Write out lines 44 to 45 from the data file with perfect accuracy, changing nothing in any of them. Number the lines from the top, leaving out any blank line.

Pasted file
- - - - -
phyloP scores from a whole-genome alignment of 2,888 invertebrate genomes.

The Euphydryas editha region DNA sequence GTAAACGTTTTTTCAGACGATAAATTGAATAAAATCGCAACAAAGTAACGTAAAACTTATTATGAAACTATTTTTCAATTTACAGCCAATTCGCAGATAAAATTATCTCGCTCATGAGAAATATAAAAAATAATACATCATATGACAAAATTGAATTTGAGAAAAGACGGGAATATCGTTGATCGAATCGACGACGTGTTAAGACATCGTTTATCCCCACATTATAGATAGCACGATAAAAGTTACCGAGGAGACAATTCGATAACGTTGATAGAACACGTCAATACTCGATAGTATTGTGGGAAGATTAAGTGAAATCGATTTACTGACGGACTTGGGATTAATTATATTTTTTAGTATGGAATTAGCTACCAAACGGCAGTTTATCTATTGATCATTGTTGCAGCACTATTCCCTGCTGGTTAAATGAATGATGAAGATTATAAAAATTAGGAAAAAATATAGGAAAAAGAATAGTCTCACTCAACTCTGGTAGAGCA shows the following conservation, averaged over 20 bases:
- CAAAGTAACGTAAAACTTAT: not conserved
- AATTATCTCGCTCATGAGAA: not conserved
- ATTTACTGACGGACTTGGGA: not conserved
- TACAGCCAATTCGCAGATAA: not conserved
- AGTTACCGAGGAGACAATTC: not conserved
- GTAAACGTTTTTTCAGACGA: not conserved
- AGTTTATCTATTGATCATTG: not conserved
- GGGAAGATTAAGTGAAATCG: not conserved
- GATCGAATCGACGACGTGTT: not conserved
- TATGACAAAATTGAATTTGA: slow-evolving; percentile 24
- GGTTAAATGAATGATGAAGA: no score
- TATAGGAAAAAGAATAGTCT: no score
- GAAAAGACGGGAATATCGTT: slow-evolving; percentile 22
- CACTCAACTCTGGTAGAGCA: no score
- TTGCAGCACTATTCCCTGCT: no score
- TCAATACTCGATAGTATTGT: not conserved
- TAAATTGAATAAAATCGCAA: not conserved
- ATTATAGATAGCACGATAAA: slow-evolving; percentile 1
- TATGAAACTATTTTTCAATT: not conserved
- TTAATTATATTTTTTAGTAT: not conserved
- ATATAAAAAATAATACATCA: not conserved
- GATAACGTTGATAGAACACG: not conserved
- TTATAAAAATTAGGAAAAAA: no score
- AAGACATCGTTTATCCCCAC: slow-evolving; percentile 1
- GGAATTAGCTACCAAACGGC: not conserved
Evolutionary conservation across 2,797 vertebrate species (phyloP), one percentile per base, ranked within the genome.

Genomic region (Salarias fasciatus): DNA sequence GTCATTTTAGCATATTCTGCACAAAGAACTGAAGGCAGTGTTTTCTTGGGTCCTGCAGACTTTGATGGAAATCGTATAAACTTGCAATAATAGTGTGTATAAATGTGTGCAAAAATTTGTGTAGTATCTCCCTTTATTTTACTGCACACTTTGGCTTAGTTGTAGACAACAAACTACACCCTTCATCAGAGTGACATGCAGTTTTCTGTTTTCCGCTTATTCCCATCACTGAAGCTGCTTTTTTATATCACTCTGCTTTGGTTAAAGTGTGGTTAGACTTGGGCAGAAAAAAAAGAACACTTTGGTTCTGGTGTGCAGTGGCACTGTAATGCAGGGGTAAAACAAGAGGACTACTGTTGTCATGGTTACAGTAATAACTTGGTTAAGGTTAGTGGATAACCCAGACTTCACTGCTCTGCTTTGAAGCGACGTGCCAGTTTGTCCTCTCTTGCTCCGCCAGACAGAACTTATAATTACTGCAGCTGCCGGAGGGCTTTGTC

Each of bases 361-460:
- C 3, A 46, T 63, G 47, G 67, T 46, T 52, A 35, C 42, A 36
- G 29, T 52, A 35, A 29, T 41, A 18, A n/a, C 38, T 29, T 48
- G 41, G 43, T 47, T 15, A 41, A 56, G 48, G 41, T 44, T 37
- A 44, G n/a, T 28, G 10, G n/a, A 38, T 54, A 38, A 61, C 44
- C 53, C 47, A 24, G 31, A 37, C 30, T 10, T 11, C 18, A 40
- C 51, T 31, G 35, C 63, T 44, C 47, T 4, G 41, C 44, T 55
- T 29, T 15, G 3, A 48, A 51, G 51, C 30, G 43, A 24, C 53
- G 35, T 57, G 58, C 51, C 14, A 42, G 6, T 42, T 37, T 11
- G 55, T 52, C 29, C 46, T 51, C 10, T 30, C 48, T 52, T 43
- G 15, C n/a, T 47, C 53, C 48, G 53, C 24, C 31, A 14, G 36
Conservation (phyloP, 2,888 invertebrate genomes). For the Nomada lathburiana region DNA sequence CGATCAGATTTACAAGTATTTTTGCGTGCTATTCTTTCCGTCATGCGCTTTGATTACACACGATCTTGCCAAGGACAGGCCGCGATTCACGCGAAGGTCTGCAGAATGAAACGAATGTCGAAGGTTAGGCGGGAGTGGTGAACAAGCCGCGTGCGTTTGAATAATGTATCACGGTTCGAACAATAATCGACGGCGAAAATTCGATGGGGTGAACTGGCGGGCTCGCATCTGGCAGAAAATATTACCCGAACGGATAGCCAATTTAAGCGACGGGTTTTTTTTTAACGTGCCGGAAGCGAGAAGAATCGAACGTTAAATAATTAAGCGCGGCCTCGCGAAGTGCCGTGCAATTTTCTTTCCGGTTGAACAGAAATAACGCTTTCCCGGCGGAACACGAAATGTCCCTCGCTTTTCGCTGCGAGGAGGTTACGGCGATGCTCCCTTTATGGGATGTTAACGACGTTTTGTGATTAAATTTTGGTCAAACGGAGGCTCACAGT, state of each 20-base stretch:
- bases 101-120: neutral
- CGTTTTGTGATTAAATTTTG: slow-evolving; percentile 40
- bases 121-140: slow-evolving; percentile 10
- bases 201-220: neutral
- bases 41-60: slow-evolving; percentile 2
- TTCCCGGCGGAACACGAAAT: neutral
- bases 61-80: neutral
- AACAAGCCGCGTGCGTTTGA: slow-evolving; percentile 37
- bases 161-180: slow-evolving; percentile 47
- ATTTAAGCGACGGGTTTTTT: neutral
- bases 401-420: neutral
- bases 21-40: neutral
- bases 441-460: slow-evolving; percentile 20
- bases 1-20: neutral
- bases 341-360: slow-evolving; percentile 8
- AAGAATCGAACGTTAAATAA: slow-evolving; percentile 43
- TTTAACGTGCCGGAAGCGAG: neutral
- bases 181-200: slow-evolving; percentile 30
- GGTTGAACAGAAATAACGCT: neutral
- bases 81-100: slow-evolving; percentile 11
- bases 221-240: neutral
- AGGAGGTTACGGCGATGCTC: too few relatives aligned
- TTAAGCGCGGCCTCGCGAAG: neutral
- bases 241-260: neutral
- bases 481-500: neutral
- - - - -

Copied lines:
- bases 121-140: slow-evolving; percentile 10
- bases 201-220: neutral